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Friday, March 5, 2021

American Colonial History and the Rest of the World in 1620

I've always enjoyed looking back at one aspect or period of history and reminding myself of all the other things happening at that same time. You know...taking a look at the bigger picture going on around the world. 

Take for instance the year 1620, the date which generally marks the beginning of the American colonial period. In that year 102 pilgrims embarked from Plymouth, England on the Mayflower along with 30 crew bound for the new world. Later that same year those pilgrims signed the Mayflower Compact and established Plymouth Colony. We tend to look at most of the world's happenings back then through the lens of what the pilgrims were doing. That's the way we learned it as kids.

Plymouth Rock

When I was a child trying to grasp history, I had the unfounded notion that the pilgrims were the only Europeans in North America at the time. The "New World" was really new! I relegated the Spaniards to explorations in Central America far, far way (another thing I had wrong). The rest of the world ceased turning in light of the colony being established in Massachusetts. 

But in fact, by the time the Pilgrims landed, there had already been a lot of exploration going on just to the north (in Canada), across the Great Lakes, and down the Mississippi to the Gulf. The French had been working at establishing themselves on the North American continent for many years before the pilgrims arrived. In 1620, whilst our intrepid pilgrims were setting sail away from Europe, Henri II, Duc de Montmorency was named Viceroy of New France. With Samuel de Champlain as his lieutenant, he began construction of Fort Saint Louis on the cliffs of Quebec. He then formed a company that was granted an 11-year fur trade monopoly in the New World.

If you remember my earlier posts, you'll recall that fur was the cornerstone on which the entire North American economy was built, so France definitely had the first foothold.

Meanwhile, King James I got it in his mind to commission William Alexander to reclaim New France and Acadia, and the coureur des bois (the free fur traders) founded the trading post called Palace Royal in present-day Montreal.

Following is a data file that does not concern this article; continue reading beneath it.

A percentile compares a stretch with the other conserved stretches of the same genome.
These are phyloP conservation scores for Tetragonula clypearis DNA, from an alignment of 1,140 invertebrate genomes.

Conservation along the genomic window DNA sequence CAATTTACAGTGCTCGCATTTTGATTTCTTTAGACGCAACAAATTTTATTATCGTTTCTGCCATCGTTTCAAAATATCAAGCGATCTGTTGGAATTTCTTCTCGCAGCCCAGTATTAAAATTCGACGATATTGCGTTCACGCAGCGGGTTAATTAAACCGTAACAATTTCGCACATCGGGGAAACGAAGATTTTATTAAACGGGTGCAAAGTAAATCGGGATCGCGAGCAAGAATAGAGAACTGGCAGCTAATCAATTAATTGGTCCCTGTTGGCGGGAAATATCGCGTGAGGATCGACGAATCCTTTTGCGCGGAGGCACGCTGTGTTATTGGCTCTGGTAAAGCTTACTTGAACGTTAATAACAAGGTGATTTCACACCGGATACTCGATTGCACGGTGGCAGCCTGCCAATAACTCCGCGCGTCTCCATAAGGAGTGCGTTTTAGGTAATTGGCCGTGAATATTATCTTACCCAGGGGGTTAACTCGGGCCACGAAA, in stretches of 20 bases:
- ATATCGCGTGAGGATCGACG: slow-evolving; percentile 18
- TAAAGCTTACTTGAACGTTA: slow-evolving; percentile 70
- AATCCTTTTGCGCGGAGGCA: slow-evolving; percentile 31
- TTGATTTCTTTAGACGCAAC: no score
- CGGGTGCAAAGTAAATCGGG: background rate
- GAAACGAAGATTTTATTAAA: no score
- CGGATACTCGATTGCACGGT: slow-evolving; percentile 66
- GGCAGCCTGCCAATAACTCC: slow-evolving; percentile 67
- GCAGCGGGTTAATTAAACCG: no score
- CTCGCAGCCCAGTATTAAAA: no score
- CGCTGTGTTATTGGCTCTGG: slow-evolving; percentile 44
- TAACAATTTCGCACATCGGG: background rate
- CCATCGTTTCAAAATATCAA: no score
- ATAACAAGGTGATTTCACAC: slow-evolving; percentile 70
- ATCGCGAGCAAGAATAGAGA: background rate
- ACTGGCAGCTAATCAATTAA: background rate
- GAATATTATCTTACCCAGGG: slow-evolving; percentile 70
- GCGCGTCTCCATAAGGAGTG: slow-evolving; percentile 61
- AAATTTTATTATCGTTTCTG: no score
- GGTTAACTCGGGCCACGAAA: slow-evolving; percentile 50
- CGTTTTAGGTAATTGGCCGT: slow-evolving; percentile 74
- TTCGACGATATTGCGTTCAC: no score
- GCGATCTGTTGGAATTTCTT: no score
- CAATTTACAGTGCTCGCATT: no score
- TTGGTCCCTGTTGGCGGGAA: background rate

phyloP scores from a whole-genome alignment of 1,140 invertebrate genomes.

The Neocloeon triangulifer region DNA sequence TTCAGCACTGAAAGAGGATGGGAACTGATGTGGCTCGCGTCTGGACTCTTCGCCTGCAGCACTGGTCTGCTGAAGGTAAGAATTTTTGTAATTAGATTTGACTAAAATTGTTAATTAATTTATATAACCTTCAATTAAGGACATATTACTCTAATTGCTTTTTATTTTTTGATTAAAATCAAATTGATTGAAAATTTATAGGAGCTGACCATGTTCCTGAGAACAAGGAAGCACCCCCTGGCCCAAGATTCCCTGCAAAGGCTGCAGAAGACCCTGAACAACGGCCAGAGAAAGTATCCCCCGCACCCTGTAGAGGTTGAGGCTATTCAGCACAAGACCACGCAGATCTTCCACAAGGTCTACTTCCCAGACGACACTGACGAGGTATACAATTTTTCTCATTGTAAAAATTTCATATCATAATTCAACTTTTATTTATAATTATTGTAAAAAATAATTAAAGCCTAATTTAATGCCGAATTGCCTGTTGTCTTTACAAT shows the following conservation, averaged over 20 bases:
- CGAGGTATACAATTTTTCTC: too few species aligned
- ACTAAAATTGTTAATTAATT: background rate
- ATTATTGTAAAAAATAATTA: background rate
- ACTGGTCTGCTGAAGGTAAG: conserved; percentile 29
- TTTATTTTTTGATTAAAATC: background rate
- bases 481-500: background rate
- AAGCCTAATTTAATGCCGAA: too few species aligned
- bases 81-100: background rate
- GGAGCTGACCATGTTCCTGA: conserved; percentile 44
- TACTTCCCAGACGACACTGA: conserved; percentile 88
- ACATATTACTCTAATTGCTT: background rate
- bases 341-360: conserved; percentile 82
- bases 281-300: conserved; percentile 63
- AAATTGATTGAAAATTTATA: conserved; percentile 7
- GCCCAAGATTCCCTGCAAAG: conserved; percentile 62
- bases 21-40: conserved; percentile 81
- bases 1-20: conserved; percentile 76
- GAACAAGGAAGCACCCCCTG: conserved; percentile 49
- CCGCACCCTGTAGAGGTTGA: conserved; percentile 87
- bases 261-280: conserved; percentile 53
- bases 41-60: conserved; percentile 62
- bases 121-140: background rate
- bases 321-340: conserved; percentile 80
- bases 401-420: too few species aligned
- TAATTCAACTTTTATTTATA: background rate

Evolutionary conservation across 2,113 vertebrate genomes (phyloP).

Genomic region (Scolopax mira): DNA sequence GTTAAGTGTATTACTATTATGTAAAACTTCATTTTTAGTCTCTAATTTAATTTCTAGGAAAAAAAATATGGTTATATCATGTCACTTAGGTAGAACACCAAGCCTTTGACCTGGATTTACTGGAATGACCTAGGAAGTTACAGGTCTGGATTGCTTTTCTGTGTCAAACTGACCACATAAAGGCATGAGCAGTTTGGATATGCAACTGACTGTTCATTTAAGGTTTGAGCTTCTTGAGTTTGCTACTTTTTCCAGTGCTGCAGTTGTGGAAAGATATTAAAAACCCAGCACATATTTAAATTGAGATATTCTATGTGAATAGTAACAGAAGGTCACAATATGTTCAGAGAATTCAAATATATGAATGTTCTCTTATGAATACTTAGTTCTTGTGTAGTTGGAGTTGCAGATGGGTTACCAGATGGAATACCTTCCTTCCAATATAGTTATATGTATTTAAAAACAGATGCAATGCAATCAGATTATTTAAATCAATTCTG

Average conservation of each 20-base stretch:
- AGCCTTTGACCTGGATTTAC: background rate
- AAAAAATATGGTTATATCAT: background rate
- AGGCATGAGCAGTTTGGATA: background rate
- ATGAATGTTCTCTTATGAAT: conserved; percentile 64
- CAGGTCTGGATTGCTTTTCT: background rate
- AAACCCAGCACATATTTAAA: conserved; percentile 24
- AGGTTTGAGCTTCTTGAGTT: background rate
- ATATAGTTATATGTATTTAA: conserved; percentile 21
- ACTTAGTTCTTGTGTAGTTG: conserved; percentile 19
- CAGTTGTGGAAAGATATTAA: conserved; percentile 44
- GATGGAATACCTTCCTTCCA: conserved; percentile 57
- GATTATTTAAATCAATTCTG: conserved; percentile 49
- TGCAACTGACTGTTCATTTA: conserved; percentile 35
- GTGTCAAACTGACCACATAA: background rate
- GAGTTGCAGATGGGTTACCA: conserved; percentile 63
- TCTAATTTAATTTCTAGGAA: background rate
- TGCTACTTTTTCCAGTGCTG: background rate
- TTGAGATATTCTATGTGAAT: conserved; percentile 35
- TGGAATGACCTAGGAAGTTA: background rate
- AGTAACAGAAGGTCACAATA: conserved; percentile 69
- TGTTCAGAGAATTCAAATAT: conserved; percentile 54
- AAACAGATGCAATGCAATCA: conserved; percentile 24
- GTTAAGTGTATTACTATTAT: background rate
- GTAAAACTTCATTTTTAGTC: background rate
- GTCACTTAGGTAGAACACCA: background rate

All while the Pilgrims were just trying to survive their first year on North American shores.

I mention all this because of of how very important it is to understand our developing nation as a whole. While the arrival of the pilgrims was a huge event that we look to when we consider the colonial period, North America was already being shaped by others, some indigenous, and others as explorers, businessmen, priests, soldiers, and adventurers.   

Just for fun and further insight, here are a handful of other important events that took place around the world in 1620:

A 1715 etching depicting the torture of John Sarkander

*St. John Sarkander, a Polish-Moravian priest, died of injuries sustained by prolonged torture. It's a long story, connected by ongoing conflicts between Catholics and Protestants in Europe's Thirty Years War, which had begun only two years earlier.*The first merry-go-round was seen at a fair in Turkey.

*The mother of Johannes Kepler, German astronomer, mathematician, and astrologer, was arrested for witchcraft.

*Witch hunts also begin in Scotland.

*The modern violin was developed.

*An navigable undersea boat (type of submarine) was  demonstrated in the Thames River, England.

*A sign alphabet was developed by Juan Pablo Bonet, a teacher of deaf children in Spain.


Are there periods of history or specific historical events that you enjoy studying within the larger context of what was taking place in the world at that time?

Naomi Musch


  1. Thank you for sharing this interesting information.

  2. Fascinating! I never knew! Thanks for sharing, Naomi.

    1. So many amazing things to think and learn about. Thanks!

  3. Loved this!! ❤❤❤ I really enjoy this approach to history. The homeschool curriculum we used, in fact, includes a handful of books that utilize this method: Augustus Caesar's World, George Washington's World, and at least one other. Thank you, Naomi!


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